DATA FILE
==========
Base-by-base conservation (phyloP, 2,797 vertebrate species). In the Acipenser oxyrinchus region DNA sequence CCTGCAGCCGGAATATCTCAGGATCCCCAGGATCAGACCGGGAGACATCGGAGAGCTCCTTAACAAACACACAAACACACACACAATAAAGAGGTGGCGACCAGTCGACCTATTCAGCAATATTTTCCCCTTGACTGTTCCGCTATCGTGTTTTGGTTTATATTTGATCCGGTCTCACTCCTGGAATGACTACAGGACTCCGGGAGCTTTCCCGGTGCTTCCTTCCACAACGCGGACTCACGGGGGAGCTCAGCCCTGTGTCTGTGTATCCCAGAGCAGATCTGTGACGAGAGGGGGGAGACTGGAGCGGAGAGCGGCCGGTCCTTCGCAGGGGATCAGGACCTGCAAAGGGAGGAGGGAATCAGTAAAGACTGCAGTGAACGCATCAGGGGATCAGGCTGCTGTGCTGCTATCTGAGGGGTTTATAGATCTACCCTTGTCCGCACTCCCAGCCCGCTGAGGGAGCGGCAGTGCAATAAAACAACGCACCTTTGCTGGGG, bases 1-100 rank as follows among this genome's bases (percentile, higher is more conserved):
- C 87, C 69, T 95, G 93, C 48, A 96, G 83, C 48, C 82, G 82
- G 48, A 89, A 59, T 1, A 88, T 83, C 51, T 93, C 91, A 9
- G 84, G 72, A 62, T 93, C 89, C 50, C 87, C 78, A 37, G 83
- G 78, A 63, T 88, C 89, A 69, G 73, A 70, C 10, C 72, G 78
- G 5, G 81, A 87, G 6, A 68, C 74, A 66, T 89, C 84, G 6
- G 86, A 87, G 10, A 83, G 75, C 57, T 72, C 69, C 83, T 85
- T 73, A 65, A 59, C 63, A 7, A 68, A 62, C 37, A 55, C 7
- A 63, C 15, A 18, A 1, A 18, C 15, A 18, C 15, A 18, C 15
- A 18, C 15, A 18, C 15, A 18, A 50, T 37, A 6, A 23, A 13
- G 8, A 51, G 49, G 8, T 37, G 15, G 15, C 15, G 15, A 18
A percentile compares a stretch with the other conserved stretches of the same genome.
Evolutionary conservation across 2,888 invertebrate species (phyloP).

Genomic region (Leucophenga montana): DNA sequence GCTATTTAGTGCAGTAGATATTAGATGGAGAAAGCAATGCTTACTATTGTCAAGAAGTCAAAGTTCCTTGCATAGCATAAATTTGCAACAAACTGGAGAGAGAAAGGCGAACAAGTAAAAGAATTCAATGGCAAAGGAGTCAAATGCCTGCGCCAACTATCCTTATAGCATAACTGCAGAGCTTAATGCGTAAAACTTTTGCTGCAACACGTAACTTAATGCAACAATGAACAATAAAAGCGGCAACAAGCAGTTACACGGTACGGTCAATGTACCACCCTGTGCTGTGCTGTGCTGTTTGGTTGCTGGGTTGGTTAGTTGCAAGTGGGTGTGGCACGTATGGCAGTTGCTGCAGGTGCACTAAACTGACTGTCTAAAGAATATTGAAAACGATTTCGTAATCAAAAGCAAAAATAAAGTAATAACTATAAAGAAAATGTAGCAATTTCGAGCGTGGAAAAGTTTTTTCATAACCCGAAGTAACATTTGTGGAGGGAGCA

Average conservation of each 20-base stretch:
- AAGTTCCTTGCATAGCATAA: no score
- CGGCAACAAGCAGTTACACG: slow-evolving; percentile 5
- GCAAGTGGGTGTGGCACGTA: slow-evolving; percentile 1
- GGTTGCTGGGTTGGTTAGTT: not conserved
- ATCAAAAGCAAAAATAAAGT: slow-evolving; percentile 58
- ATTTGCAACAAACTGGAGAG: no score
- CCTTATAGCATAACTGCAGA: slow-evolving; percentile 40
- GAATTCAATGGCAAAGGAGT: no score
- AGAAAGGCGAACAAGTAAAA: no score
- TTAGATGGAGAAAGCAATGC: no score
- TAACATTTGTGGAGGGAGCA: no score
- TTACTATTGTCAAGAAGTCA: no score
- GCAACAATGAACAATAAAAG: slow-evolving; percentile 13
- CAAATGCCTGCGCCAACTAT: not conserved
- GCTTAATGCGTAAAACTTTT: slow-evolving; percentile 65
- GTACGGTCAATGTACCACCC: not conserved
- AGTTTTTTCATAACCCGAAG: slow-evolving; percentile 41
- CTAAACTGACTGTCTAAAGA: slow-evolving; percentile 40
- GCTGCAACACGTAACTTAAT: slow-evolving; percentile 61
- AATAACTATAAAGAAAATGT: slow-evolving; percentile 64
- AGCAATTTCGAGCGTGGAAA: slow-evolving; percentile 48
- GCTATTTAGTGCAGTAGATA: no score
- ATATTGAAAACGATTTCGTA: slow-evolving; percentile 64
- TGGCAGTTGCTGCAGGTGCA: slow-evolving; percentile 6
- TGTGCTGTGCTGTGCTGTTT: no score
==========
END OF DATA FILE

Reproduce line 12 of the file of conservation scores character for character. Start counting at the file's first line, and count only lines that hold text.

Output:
A percentile compares a stretch with the other conserved stretches of the same genome.